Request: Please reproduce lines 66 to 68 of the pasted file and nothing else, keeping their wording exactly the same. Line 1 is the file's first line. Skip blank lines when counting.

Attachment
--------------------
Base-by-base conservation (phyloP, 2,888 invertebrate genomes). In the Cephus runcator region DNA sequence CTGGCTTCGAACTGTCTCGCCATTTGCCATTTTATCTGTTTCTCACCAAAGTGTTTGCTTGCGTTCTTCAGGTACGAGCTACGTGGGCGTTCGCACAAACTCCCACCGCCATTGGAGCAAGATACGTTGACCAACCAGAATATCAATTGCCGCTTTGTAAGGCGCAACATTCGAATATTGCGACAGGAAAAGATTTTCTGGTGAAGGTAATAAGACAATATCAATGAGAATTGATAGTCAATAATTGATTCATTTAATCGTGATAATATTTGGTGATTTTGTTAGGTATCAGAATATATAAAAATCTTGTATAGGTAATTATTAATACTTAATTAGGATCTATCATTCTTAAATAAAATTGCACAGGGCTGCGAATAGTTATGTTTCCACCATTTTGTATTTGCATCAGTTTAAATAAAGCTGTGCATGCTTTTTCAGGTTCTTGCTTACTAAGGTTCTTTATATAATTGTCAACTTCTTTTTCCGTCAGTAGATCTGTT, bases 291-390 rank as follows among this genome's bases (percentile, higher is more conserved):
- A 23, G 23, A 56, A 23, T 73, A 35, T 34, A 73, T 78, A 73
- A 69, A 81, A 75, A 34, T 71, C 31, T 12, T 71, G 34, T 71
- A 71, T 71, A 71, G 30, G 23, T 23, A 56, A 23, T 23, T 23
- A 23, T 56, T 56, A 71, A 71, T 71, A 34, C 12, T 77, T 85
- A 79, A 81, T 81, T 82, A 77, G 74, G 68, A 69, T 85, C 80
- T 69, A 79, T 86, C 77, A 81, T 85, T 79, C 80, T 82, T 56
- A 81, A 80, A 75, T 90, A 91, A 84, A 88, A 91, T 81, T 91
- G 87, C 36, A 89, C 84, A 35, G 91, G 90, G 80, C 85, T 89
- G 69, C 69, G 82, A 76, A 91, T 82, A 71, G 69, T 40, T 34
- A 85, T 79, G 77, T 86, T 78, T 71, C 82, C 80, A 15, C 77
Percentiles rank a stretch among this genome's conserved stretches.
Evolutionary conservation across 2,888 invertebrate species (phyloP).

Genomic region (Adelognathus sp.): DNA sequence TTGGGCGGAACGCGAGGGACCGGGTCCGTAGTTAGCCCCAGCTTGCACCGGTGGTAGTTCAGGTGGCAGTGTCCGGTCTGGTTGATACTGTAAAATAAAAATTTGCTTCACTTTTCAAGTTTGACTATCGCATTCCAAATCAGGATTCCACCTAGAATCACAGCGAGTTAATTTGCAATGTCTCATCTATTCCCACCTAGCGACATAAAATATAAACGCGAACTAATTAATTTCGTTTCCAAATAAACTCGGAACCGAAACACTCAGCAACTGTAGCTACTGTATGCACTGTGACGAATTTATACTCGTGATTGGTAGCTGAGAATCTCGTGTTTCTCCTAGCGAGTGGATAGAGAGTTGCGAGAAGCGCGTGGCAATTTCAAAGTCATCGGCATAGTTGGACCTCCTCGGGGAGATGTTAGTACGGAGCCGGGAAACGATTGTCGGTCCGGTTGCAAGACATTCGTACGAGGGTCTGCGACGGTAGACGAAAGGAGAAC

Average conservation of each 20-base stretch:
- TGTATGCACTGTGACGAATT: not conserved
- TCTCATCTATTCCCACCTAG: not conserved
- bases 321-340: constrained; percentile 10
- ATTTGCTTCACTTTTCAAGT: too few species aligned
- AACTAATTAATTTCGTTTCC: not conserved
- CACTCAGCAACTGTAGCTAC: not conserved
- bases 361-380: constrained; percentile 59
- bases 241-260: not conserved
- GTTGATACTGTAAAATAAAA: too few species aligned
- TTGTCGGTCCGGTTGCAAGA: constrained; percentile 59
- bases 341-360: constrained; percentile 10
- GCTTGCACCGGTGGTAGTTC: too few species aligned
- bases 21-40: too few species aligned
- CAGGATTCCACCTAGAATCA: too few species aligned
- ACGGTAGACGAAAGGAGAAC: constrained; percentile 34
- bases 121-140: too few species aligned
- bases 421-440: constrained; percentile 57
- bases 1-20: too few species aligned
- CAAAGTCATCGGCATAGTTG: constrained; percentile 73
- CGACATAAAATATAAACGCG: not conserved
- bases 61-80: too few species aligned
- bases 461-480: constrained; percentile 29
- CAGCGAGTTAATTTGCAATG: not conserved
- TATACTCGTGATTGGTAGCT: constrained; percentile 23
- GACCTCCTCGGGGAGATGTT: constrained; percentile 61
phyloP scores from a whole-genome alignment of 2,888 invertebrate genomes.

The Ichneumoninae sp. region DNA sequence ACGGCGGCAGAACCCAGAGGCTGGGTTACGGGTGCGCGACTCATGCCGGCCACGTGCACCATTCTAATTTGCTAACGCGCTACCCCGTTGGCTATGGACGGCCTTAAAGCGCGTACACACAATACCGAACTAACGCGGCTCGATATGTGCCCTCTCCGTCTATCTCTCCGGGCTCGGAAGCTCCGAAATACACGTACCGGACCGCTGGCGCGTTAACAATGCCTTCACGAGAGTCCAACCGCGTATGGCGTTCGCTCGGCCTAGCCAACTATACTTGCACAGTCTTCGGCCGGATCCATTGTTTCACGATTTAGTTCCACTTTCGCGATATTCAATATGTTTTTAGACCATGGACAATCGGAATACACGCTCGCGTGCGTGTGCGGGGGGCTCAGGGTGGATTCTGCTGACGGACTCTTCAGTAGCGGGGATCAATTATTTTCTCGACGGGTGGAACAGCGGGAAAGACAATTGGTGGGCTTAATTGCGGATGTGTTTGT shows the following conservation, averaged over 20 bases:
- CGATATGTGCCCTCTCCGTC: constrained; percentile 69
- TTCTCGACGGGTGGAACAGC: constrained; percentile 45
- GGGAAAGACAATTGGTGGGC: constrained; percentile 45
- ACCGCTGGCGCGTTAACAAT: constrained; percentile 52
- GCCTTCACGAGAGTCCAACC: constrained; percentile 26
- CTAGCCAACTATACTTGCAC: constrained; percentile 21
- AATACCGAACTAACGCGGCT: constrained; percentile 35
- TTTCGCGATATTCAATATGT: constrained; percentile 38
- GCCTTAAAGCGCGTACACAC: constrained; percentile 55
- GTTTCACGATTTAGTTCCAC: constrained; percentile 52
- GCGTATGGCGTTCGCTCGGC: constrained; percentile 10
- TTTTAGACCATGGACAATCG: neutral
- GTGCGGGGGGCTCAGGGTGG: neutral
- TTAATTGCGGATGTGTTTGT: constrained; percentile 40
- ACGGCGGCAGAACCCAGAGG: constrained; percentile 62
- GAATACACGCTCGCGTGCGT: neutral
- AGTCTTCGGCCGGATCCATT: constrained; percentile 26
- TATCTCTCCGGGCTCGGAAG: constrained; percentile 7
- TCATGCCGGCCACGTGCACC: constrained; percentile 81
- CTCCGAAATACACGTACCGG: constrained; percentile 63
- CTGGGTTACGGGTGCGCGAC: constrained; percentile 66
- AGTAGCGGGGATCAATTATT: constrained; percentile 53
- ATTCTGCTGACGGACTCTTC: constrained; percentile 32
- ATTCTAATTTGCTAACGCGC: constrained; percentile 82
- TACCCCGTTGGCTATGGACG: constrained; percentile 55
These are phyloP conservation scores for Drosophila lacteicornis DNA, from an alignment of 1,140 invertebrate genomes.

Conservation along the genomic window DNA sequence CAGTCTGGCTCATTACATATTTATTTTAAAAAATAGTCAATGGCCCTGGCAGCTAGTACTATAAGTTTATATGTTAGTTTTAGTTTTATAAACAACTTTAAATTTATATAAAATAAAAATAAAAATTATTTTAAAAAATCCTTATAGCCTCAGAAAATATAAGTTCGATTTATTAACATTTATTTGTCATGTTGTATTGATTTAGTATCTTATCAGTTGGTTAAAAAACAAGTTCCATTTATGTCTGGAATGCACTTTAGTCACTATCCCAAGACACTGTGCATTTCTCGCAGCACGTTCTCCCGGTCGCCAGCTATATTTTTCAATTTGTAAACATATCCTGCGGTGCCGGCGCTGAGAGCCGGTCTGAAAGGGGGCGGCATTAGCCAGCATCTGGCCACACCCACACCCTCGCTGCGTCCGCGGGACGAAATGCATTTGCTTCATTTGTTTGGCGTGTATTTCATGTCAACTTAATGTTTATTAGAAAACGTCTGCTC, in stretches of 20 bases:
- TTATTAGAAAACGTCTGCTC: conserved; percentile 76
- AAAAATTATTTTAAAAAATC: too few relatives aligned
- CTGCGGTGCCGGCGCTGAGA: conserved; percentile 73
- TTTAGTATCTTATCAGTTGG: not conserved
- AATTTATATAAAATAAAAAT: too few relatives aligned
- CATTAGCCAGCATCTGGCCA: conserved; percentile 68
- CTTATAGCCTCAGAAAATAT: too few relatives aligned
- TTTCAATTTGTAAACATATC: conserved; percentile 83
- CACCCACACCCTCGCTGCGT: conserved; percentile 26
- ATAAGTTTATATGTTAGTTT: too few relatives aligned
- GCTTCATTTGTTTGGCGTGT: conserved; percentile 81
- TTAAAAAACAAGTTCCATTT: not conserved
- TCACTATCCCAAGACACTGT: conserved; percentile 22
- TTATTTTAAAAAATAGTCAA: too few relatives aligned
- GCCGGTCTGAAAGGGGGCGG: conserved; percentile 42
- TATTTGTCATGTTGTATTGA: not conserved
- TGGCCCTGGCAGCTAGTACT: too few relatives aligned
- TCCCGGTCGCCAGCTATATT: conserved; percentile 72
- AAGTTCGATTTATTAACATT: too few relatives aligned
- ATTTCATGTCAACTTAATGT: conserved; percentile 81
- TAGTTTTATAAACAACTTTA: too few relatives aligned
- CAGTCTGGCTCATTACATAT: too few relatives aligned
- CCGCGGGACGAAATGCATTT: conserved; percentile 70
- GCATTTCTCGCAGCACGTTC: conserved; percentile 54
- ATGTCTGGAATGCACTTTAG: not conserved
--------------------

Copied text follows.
- ATTCTAATTTGCTAACGCGC: constrained; percentile 82
- TACCCCGTTGGCTATGGACG: constrained; percentile 55
These are phyloP conservation scores for Drosophila lacteicornis DNA, from an alignment of 1,140 invertebrate genomes.